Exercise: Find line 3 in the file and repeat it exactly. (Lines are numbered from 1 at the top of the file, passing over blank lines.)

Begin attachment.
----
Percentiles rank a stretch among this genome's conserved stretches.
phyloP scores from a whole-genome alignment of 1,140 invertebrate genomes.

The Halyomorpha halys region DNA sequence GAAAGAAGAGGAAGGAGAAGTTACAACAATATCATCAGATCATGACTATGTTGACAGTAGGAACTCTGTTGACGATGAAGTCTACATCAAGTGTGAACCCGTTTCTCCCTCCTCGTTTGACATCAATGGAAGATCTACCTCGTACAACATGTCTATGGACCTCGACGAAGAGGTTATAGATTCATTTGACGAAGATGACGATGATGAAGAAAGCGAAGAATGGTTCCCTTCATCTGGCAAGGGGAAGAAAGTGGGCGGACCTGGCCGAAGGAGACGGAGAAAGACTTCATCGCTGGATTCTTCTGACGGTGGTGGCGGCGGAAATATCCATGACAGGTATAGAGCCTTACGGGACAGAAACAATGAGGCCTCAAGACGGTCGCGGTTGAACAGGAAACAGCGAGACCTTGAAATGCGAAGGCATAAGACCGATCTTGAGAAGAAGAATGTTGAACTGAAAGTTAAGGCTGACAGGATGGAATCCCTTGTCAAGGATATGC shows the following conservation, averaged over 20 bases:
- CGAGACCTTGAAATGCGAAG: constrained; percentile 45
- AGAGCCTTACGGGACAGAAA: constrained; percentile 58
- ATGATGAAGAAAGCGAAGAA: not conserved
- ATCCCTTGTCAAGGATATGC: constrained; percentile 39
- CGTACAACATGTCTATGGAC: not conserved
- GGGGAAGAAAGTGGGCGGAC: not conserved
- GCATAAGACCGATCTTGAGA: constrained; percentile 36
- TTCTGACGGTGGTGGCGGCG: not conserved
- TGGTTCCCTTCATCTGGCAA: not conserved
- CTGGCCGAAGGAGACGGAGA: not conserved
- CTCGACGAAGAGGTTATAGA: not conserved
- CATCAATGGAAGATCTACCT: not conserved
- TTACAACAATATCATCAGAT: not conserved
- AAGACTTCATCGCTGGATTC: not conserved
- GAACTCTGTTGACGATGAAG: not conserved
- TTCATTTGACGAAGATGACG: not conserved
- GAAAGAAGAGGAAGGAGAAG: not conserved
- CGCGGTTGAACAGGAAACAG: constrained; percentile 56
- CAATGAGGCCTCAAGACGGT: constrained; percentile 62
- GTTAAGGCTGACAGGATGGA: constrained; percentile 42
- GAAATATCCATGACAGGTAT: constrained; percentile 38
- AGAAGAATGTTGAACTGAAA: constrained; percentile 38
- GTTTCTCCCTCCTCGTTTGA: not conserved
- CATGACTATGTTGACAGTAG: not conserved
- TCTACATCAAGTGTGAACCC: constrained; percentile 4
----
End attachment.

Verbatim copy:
The Halyomorpha halys region DNA sequence GAAAGAAGAGGAAGGAGAAGTTACAACAATATCATCAGATCATGACTATGTTGACAGTAGGAACTCTGTTGACGATGAAGTCTACATCAAGTGTGAACCCGTTTCTCCCTCCTCGTTTGACATCAATGGAAGATCTACCTCGTACAACATGTCTATGGACCTCGACGAAGAGGTTATAGATTCATTTGACGAAGATGACGATGATGAAGAAAGCGAAGAATGGTTCCCTTCATCTGGCAAGGGGAAGAAAGTGGGCGGACCTGGCCGAAGGAGACGGAGAAAGACTTCATCGCTGGATTCTTCTGACGGTGGTGGCGGCGGAAATATCCATGACAGGTATAGAGCCTTACGGGACAGAAACAATGAGGCCTCAAGACGGTCGCGGTTGAACAGGAAACAGCGAGACCTTGAAATGCGAAGGCATAAGACCGATCTTGAGAAGAAGAATGTTGAACTGAAAGTTAAGGCTGACAGGATGGAATCCCTTGTCAAGGATATGC shows the following conservation, averaged over 20 bases: